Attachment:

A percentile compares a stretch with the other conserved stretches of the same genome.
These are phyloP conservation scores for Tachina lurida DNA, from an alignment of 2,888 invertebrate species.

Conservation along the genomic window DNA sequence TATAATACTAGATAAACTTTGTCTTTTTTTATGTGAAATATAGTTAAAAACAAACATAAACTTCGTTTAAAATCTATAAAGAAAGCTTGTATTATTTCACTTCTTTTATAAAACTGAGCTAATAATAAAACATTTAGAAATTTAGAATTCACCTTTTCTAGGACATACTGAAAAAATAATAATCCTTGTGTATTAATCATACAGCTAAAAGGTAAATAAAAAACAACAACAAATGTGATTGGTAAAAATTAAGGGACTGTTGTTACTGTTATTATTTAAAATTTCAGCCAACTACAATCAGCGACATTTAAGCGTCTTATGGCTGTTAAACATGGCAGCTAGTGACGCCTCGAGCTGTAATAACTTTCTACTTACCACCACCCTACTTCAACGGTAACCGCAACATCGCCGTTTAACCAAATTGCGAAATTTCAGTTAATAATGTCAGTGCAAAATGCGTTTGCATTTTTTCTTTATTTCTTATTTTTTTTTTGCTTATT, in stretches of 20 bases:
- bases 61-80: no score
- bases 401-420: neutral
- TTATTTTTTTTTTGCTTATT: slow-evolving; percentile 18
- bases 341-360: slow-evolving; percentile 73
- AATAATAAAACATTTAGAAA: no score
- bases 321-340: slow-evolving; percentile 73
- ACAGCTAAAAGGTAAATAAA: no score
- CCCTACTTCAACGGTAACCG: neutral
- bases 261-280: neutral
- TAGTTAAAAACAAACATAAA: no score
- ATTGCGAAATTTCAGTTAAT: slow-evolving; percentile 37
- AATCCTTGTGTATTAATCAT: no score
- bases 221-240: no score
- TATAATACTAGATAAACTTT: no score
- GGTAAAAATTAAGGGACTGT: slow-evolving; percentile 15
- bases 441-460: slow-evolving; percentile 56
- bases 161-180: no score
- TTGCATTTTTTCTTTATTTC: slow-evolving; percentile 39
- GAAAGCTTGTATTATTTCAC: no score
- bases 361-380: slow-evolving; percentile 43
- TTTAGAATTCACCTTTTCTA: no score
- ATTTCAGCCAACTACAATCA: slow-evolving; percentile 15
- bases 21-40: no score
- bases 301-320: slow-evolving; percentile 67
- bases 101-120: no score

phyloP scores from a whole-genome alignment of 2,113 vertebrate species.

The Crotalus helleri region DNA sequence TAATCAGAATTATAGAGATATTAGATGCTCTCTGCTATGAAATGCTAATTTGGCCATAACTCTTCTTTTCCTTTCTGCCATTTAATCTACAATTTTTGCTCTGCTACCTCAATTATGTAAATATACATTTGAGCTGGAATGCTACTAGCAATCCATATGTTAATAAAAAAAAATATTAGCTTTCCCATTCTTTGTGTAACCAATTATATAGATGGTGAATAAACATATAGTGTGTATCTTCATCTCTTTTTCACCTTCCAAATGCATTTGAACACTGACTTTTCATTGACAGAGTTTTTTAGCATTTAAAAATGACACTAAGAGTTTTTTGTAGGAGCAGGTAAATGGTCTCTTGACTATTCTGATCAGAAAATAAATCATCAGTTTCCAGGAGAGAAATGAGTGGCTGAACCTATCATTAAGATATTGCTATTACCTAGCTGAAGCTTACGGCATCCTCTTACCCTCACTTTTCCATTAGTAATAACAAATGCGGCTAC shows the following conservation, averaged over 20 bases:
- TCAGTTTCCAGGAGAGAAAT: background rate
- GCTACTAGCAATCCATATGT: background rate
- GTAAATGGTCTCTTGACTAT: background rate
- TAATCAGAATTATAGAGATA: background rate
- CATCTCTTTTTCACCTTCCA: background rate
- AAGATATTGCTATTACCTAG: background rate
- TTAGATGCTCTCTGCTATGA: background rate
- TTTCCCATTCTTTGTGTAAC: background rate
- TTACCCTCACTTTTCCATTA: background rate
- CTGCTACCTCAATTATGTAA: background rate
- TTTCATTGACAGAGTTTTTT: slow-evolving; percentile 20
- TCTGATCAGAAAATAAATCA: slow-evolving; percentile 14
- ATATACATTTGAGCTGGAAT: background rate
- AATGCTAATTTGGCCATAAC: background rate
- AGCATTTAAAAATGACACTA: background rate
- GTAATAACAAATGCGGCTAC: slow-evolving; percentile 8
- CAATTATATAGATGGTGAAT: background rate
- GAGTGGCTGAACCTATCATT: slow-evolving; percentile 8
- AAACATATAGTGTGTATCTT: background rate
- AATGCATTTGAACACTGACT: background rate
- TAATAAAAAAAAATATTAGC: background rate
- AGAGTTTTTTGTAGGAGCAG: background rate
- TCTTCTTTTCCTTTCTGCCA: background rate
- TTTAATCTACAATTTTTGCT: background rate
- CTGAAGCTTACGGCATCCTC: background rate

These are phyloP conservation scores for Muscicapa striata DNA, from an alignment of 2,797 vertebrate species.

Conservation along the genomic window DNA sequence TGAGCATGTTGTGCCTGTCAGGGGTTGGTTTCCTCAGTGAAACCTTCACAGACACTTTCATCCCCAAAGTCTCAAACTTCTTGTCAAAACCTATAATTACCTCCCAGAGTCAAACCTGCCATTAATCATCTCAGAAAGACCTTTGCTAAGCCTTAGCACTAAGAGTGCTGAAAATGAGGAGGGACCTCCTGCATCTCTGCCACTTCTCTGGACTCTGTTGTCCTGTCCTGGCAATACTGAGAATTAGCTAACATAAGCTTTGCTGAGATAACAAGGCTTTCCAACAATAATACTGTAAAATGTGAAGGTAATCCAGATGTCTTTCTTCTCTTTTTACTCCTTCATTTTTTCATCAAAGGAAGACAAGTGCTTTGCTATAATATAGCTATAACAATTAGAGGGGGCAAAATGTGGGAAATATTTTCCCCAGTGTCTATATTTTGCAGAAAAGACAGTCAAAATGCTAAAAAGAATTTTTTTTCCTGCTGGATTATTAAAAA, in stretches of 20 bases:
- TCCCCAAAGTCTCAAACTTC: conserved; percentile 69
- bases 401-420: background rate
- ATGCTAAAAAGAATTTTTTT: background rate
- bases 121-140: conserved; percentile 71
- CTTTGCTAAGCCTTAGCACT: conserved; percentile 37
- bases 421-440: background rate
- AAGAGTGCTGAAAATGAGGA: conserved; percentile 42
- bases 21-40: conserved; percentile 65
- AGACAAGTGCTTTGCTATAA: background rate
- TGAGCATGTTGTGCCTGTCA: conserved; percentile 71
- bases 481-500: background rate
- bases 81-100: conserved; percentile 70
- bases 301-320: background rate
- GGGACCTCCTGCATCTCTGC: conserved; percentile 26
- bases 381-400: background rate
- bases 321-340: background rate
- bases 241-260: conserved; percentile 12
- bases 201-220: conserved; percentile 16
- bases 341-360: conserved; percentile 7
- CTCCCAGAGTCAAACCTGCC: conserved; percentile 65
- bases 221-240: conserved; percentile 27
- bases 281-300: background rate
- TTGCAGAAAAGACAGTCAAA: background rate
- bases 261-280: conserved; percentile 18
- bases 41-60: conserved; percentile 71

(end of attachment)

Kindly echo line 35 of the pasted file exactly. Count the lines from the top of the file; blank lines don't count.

- CATCTCTTTTTCACCTTCCA: background rate